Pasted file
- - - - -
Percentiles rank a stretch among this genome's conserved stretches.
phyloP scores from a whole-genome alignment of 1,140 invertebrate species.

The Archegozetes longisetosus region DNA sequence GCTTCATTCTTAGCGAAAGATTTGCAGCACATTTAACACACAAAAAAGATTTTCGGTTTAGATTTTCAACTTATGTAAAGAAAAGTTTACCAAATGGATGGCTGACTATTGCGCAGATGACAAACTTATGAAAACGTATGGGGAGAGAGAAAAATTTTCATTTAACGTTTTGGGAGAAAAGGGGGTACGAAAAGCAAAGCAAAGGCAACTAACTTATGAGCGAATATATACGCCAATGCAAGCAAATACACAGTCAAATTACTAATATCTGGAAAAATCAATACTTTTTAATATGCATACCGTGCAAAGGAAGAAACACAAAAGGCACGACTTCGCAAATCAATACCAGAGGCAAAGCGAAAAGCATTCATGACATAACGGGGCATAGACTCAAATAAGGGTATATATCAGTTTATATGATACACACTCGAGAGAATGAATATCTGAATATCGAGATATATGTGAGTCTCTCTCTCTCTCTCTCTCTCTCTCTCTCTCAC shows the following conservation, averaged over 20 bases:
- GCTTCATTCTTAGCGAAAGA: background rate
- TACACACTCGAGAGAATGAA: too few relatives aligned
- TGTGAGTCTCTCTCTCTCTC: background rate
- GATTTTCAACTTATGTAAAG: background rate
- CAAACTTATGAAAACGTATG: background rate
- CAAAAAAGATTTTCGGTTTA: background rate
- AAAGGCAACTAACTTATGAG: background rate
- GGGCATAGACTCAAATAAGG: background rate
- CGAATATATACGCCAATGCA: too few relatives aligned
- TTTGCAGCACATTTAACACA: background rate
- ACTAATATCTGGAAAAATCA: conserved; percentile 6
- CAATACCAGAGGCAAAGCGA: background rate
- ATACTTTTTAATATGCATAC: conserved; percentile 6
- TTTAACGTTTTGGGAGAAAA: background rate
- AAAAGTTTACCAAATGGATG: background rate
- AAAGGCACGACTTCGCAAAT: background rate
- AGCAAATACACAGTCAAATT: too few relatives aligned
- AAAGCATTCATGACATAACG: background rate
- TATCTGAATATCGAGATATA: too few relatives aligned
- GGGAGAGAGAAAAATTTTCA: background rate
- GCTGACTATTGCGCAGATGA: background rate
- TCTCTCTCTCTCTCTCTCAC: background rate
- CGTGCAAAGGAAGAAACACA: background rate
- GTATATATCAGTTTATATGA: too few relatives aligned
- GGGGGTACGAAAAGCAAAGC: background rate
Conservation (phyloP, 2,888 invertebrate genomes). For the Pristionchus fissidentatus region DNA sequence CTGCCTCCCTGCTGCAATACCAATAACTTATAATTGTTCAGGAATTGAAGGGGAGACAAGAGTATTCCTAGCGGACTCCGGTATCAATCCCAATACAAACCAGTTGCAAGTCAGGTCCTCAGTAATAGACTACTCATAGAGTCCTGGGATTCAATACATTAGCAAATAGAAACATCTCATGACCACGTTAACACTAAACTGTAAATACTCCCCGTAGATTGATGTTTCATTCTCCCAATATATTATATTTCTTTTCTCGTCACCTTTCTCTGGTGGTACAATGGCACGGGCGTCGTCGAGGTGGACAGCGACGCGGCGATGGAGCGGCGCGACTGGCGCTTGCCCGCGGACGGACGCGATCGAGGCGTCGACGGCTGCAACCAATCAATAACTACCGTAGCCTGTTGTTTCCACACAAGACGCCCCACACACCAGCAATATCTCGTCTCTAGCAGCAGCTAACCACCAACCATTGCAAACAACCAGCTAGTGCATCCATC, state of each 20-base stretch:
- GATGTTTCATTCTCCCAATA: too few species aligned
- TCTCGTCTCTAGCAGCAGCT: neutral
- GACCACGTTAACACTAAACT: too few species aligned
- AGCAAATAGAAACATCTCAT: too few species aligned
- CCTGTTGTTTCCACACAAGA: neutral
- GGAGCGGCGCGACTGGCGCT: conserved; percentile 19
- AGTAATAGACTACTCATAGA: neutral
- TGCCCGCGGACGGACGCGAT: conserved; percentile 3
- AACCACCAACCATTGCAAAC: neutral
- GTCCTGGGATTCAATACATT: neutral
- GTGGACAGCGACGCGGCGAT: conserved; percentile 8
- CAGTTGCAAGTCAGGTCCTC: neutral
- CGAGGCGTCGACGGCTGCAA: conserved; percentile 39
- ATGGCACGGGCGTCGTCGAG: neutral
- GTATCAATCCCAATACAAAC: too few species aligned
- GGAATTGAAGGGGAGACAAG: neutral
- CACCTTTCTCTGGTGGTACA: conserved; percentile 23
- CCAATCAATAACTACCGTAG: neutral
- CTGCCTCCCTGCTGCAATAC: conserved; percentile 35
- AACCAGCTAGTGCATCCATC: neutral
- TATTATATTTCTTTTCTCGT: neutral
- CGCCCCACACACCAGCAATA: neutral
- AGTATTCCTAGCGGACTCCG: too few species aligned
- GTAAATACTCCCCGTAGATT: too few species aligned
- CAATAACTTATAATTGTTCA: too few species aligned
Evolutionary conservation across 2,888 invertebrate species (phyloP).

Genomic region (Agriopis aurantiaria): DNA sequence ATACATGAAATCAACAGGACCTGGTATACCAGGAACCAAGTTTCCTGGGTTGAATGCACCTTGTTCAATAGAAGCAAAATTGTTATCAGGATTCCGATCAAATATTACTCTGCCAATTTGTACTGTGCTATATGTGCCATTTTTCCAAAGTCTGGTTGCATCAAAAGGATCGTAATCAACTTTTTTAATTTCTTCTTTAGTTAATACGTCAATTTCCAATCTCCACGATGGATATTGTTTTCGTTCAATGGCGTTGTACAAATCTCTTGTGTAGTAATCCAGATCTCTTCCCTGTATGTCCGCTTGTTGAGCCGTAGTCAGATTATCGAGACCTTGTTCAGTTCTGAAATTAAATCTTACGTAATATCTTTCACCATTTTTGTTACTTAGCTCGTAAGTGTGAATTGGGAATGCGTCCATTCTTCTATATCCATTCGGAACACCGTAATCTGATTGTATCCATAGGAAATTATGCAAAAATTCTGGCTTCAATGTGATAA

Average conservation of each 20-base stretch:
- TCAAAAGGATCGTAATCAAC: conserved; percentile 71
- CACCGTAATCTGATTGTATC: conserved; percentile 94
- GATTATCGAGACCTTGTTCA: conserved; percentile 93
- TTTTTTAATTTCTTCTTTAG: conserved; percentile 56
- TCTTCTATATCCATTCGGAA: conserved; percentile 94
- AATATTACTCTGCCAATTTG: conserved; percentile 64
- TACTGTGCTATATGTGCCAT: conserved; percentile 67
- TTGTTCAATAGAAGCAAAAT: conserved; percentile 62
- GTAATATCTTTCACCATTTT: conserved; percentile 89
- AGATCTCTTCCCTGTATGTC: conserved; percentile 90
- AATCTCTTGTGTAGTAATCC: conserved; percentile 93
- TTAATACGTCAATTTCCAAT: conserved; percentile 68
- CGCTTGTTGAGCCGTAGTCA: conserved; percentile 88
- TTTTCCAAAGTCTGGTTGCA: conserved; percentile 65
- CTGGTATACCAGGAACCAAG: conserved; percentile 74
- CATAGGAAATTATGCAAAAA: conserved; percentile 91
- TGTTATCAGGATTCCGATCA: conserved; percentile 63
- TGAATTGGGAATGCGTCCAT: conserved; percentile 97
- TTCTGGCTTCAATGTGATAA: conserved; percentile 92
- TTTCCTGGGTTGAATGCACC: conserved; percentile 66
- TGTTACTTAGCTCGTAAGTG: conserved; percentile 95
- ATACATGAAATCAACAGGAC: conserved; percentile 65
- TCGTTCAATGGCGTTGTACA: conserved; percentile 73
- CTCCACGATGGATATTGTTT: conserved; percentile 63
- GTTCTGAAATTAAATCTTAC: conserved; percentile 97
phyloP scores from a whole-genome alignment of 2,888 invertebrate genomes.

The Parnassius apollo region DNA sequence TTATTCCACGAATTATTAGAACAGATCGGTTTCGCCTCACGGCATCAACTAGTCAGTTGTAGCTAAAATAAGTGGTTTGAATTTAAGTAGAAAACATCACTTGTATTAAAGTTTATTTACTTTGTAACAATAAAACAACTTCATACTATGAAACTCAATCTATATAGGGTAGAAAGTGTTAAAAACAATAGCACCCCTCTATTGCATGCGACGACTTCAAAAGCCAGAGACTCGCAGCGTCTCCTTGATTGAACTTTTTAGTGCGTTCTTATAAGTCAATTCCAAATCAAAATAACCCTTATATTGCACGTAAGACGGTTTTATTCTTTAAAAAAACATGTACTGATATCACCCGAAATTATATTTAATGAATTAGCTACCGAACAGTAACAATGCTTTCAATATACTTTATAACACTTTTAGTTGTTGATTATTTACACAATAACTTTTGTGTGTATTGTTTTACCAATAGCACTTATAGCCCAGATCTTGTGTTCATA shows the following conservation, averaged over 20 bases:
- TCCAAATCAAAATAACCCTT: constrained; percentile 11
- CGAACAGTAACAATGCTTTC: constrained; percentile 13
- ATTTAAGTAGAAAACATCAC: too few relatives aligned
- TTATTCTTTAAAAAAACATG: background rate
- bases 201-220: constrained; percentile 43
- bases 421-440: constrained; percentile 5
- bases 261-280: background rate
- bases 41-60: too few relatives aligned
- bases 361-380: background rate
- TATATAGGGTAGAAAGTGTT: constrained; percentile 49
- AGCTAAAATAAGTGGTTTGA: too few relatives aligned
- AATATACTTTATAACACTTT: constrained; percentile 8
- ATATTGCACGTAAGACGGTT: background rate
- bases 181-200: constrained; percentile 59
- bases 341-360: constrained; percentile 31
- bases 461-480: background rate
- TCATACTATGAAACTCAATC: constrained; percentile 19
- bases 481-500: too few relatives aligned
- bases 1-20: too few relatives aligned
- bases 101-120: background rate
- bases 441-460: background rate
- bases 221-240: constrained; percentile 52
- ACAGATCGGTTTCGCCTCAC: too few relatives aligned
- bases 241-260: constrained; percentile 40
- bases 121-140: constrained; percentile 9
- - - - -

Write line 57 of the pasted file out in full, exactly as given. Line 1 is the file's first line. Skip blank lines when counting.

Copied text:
Average conservation of each 20-base stretch: